The Gun Show
Use of firearms account for more than 30,000 deaths within the United States each year. While the number of overall gun homicides has dropped since the 1990s, the rate of active-shooter incidents is on the rise according to an FBI study. Additionally, recent events have called political and media attention to police brutality and deadly-force across the country.
Currently I focus on society’s conflicted relationship with firearms and other tools of violence. Guns are contentious and violent tools of destructions, yet essential in defining the American sense of rugged independence. As a culture we’re split on how we discuss these deadly mechanisms. This series was initially inspired by our nation’s controversial access to high-powered guns and tragic events such as the Newtown Massacre and murder of Tamir Rice. Though active-shooter and deadly-force situations are increasingly common – it should come as no surprise considering the glamorization of these devises from childhood and throughout popular culture. Some of these images could initially be mistaken as real firearms, but this series of photographs depicts only plastic toys. These toy guns were fabricated with a certain level of faithfulness, but close inspection reveals a flawed, imperfect surface and flimsy construction.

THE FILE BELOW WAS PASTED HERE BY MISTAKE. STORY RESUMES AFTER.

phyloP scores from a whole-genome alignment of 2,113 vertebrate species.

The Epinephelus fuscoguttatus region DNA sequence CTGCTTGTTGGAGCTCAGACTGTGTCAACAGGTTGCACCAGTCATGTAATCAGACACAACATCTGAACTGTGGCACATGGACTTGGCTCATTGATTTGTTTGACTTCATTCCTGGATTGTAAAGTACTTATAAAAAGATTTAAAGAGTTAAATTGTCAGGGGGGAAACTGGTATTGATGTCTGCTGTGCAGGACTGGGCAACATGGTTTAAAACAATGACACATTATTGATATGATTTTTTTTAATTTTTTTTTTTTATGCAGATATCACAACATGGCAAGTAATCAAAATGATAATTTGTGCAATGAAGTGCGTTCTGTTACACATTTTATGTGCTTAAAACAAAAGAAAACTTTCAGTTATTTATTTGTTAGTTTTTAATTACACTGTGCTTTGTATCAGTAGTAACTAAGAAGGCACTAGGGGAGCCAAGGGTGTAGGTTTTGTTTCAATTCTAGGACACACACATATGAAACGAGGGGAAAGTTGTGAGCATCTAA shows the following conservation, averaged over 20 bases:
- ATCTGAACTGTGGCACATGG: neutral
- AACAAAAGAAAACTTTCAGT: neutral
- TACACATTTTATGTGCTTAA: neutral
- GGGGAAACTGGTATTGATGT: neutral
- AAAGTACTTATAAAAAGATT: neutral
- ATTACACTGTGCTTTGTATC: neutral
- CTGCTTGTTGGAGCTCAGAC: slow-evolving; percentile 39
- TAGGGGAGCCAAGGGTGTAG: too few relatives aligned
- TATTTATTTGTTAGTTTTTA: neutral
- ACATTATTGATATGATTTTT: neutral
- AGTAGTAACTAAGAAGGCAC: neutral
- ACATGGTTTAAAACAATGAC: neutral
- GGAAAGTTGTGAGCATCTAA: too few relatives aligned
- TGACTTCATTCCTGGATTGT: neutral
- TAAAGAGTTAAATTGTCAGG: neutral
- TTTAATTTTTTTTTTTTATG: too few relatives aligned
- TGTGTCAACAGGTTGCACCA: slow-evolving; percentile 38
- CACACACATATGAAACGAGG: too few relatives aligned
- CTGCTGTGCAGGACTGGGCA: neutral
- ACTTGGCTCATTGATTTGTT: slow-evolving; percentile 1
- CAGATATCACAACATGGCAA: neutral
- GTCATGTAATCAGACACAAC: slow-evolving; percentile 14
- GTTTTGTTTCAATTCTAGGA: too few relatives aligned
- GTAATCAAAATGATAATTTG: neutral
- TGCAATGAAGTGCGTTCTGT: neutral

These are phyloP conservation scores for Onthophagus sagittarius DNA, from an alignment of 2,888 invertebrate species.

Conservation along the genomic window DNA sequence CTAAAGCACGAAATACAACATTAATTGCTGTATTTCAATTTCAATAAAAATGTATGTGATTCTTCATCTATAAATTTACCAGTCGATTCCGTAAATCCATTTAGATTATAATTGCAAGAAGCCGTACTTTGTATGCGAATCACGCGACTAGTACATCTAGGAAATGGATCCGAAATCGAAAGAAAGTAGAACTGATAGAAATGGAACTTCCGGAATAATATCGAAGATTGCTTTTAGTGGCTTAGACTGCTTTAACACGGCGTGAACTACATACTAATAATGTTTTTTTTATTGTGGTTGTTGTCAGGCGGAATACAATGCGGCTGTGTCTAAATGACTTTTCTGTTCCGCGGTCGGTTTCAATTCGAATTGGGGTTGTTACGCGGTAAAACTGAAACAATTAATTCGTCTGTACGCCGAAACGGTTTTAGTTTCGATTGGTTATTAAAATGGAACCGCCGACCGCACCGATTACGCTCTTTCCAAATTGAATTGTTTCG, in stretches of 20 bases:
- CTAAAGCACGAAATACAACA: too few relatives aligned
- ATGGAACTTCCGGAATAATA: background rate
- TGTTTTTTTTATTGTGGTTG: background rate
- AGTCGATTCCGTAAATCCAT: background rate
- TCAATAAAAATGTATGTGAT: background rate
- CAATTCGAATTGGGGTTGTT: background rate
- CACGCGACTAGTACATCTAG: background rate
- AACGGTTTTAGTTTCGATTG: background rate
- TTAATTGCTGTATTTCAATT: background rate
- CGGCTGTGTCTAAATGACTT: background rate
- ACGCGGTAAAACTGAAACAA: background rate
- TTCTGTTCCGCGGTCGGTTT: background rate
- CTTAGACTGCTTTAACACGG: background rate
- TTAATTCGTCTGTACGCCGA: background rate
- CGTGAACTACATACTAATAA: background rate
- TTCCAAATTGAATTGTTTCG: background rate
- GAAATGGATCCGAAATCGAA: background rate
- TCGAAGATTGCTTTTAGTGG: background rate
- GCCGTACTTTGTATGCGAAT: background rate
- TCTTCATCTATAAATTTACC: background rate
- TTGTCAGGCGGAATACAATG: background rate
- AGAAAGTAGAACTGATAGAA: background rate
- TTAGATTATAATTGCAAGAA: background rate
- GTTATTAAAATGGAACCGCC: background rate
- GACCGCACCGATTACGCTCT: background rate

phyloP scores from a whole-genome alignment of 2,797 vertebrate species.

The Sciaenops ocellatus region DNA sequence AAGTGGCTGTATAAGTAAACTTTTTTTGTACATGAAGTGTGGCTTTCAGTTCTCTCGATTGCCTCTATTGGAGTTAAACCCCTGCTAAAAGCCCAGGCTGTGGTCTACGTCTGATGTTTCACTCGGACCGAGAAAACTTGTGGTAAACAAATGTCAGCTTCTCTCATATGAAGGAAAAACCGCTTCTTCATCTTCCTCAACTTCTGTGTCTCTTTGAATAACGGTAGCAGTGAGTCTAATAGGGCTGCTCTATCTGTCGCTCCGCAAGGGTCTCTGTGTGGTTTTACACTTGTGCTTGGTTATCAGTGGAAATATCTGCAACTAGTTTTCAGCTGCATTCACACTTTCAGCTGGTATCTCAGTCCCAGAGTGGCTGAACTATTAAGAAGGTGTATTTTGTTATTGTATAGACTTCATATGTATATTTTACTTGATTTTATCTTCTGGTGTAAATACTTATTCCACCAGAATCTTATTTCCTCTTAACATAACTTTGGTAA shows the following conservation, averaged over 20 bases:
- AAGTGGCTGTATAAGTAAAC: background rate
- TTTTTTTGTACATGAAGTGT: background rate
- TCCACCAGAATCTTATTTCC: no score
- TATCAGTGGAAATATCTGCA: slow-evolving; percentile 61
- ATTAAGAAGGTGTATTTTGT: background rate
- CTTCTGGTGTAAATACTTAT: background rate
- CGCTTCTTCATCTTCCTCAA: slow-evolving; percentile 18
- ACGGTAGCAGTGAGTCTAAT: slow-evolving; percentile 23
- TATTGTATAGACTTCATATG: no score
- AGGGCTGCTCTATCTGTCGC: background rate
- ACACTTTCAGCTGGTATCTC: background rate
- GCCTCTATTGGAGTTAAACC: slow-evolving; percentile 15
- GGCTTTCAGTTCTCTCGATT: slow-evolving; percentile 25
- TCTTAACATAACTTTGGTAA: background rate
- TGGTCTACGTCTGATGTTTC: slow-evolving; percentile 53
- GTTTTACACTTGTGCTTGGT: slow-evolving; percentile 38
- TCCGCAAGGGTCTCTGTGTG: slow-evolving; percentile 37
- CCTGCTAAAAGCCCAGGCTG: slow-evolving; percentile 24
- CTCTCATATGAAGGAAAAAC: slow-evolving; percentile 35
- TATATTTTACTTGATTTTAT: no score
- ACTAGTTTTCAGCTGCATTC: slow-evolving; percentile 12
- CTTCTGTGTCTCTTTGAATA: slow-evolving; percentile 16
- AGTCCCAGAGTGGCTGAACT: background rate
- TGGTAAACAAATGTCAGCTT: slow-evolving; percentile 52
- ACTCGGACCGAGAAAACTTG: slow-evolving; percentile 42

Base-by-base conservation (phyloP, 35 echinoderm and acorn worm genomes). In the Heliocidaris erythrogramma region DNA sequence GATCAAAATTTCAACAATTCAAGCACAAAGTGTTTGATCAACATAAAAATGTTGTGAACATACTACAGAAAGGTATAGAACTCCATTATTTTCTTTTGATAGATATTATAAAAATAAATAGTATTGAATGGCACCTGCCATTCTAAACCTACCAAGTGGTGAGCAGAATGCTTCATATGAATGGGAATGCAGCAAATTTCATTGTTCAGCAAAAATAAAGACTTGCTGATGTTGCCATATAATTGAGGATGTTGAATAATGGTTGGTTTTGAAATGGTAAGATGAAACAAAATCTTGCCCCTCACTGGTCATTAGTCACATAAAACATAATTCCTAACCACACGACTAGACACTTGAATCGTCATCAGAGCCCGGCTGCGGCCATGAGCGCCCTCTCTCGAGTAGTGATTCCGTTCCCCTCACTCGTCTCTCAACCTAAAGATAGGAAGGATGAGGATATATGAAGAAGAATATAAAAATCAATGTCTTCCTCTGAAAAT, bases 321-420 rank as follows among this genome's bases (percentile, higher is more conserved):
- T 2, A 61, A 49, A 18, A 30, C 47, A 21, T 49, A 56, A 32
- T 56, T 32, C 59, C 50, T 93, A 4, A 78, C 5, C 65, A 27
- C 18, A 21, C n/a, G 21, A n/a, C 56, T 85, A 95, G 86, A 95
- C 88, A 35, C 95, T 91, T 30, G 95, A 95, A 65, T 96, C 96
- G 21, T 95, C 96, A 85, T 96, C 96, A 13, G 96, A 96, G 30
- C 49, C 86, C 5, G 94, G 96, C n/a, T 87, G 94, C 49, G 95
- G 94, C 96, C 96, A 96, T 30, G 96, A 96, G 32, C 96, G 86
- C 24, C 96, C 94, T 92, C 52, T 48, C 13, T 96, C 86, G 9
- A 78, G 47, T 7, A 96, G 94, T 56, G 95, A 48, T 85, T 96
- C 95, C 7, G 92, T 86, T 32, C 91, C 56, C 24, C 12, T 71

As in my other work, I’m particularly interested in the how these ideas relate to the American construction of masculinity. Our culture strictly defines expectations of how exactly males should conform to prescribed notions of masculinity. However, I find the subject is rarely openly discussed and often one-sided. I also see toy-figurines marketed to young boys contributing this skewed expectation of what it is to “be a man.”